There is no answer.
I have to repeat it to myself like Dorothy did in The Wizard of Oz.
There is no answer.
Sometimes, I trick myself into thinking that if I just sat in thought for a couple more hours, I would unlock it all. I would find Enlightenment in Happy-Go-Lucky Land. I would backstroke in gold coins like Scrooge McDuck and make George Clooney jealous of my jet-set escapades. The cheery on top would be the Dalai Lama begging for my autograph.
But there is no answer.
And I'm not saying this to you or myself to be a downer. Quite the opposite. When you remember that there is no answer, then you know you're not doing anything wrong. It is your life to live because, as Viktor Frankl said, "Man is ultimately self-determining."
Few know this better than Frankl himself. He survived the horrors of the Holocaust by giving his suffering meaning in his own mind. He believed his time in Auschwitz was a test of his inner-strength and resolve for his own brand of psychotherapy called Logotherapy.
Frankl wrote the book Man's Search for Meaning to explain his idea that the meaning of life is not some ultimate resolution for all, instead life is defined through the meaning each individual assigns to it.
The pressure is on you. No one will deliver meaning to your life completely. You need to hunt it down for yourself because, as Frankl warns, "The existential vacuum manifests itself mainly in a state of boredom." When your life has no meaning to you, it is not worth living. When you're doing nothing, you are nothing.
It doesn't mean we should all take second jobs or brain-crushing hobbies to stay mindlessly busy. Frankl would warn against that, calling it "Sunday neurosis" - "that kind of depression which afflicts people when the rush of the busy week is over and the void within themselves becomes manifest."
You need something to do that excites you. The meaning of life is something internal and individual.
In the FX show Louie, the standup comedian's daughter asks him why he is ignoring her whining that she is bored. Louie responds with what sounds like his own personal philosophy: “Because I’m bored is a useless thing to say. I mean, you live in a great, big, vast world that you’ve seen none percent of. Even the inside of your own mind is endless; it goes on forever, inwardly, do you understand? The fact that you’re alive is amazing. So you don’t get to be bored.”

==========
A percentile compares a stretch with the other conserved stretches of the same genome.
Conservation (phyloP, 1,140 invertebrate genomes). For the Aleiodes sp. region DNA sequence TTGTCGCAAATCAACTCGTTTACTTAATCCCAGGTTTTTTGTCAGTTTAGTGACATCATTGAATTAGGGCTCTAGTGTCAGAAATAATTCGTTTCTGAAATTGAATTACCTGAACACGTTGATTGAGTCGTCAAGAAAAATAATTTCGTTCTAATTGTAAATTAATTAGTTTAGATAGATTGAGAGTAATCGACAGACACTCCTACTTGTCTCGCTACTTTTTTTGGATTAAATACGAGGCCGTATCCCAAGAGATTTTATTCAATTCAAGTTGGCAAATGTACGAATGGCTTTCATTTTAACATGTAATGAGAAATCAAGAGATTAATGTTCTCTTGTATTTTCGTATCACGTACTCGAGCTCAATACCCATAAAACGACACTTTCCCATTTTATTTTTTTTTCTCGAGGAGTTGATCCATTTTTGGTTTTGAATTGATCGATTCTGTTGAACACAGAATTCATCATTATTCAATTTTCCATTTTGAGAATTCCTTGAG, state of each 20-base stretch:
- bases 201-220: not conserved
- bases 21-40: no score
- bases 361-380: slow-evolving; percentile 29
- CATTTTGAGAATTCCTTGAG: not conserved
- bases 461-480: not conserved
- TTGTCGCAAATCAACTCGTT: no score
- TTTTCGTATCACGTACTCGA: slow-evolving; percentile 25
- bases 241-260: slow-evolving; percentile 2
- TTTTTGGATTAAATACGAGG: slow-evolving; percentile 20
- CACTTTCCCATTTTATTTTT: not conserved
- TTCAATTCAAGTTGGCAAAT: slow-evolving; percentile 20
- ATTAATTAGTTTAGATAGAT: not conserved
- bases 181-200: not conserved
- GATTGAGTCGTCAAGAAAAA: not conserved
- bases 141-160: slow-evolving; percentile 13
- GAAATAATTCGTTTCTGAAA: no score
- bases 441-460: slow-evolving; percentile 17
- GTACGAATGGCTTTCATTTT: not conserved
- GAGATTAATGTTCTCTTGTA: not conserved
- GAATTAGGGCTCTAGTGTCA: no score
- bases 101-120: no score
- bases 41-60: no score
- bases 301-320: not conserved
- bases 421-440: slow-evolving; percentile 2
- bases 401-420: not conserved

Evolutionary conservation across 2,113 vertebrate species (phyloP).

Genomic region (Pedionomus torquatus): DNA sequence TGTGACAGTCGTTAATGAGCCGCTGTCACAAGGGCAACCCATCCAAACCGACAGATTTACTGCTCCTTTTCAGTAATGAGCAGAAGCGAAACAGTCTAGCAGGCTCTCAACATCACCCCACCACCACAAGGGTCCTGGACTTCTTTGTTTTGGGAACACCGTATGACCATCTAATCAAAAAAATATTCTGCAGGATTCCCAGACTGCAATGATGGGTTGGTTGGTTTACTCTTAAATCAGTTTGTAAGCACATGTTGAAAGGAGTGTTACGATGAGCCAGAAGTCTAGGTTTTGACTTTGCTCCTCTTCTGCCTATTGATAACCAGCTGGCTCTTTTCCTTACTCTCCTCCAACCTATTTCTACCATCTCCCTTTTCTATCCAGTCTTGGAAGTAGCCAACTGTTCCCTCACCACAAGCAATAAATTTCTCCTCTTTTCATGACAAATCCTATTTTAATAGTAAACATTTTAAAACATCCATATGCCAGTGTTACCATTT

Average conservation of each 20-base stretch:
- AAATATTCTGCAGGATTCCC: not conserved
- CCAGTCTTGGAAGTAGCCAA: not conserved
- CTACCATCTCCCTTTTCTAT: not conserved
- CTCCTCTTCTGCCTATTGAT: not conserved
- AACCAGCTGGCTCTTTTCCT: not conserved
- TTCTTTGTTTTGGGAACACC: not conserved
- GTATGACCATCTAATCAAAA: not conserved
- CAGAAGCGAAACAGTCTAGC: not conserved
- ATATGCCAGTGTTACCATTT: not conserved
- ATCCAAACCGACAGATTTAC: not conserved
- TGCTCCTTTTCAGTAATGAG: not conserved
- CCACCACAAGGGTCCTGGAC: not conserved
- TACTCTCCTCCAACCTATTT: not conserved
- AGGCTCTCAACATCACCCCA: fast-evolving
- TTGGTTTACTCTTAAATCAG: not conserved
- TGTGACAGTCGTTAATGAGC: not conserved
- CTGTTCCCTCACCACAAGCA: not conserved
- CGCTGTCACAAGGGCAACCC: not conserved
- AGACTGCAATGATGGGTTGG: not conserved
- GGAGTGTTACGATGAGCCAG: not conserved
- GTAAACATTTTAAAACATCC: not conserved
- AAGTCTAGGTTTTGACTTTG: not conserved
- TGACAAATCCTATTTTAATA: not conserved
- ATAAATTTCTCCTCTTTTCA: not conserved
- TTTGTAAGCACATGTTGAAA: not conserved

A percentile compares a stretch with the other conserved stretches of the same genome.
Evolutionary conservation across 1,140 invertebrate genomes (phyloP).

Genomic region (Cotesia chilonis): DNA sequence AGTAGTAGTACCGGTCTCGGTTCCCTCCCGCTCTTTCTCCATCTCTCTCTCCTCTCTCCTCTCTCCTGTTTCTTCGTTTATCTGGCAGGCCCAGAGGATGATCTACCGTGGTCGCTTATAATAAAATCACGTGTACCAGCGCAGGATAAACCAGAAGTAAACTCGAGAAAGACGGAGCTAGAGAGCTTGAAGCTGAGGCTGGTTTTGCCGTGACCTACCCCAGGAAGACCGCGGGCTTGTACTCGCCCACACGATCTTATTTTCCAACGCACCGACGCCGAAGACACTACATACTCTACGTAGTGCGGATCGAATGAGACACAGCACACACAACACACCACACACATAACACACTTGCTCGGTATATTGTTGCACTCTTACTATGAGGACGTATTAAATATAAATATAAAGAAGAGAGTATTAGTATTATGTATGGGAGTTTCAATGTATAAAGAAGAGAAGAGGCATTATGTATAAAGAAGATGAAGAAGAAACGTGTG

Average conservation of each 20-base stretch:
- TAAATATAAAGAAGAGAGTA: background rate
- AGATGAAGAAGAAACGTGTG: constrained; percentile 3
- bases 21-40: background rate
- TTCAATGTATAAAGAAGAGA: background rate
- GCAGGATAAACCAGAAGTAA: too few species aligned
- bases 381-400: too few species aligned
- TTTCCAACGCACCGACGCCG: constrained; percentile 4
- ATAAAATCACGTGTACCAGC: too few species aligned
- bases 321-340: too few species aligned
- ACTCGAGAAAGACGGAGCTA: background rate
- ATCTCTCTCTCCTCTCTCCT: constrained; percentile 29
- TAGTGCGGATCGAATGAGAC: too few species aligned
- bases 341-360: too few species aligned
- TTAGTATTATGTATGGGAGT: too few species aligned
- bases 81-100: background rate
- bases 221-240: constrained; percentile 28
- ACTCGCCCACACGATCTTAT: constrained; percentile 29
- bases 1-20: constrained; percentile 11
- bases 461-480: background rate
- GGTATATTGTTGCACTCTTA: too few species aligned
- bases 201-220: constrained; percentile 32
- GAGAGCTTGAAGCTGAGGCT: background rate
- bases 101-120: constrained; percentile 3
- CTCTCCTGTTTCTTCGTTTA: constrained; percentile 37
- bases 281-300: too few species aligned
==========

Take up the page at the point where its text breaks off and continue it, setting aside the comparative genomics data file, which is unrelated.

Viktor Frankl and Louie are on the same page here. As human beings on this planet, we possess an enormous amount of agency to do whatever we'd like with our lives. Okay, maybe not everything. But some incredible, unpredictable things. And if we're bored, we're not doing any of it. What's our problem?
This American Life might have a clue. In the second act of the episode "It Says So Right Here", Kelly decides to record her journey through being tested for Huntington's disease. Besides being a nerve disorder that spirals downward into hallucinations, uncontrolled bodily movements, and dementia, Huntington's disease is a genetic defect so it could be passed down through your own family. Kelly's mother has the disease.
Huntington's disease is even more an existential mindfuck because even if you're presently healthy, knowing the results of the test means you could eventually descend into a very unhealthy and possibly helpless state. The hard question before being tested remains: do you have science seal your fate or test whether or not ignorance truly is bliss?
Before getting the results, Kelly weighs her options with her sister, Cathy, who is now showing symptoms of the disease herself. Kelly says, "For me, it's I don't know if I'll be liberated if they tell me I have it, because like you said, you think about it every day. And if you know you have it, like you said, I'm going to live balls to the wall. I'm going to do everything. I'm going to make a list and do everything I want to do."
We're not all that different from Kelly. If your lifespan was cut short by a terrible disease bound to turn your brain into mush, you'd better believe every minute of healthy sanity would mean that much more. You'd want to make a bucket list right away and get to work.
But why not do that right now? Why not get excited to get living when you're sitting there doing nothing? What's holding you back?
You don't get to be bored. You don't get to be ignorant. You know all of this so what are you waiting for? Make it meaningful.
I'm not quite sure first-person is the way to go for a blog like this but I just thought I'd add a tidbit here of what I'm up to since writing this.
I'm giving myself something incredibly hard to do. Because I want it and I'm sick of thinking that nothing is possible or tomorrow will deliver it without me making some moves and jumping over some hurdles.
I'm making plans to see the Northern Lights this coming March. It still seems somewhat unrealistic, mostly because of the money, but, hell, it's been a dream for too long. Gear and food aside, I'm already looking at a $1650 package Jess found for us to go to Alaska not including airfare. It's no chump change for such a short period of time. And that's the beautiful, terrifying challenge.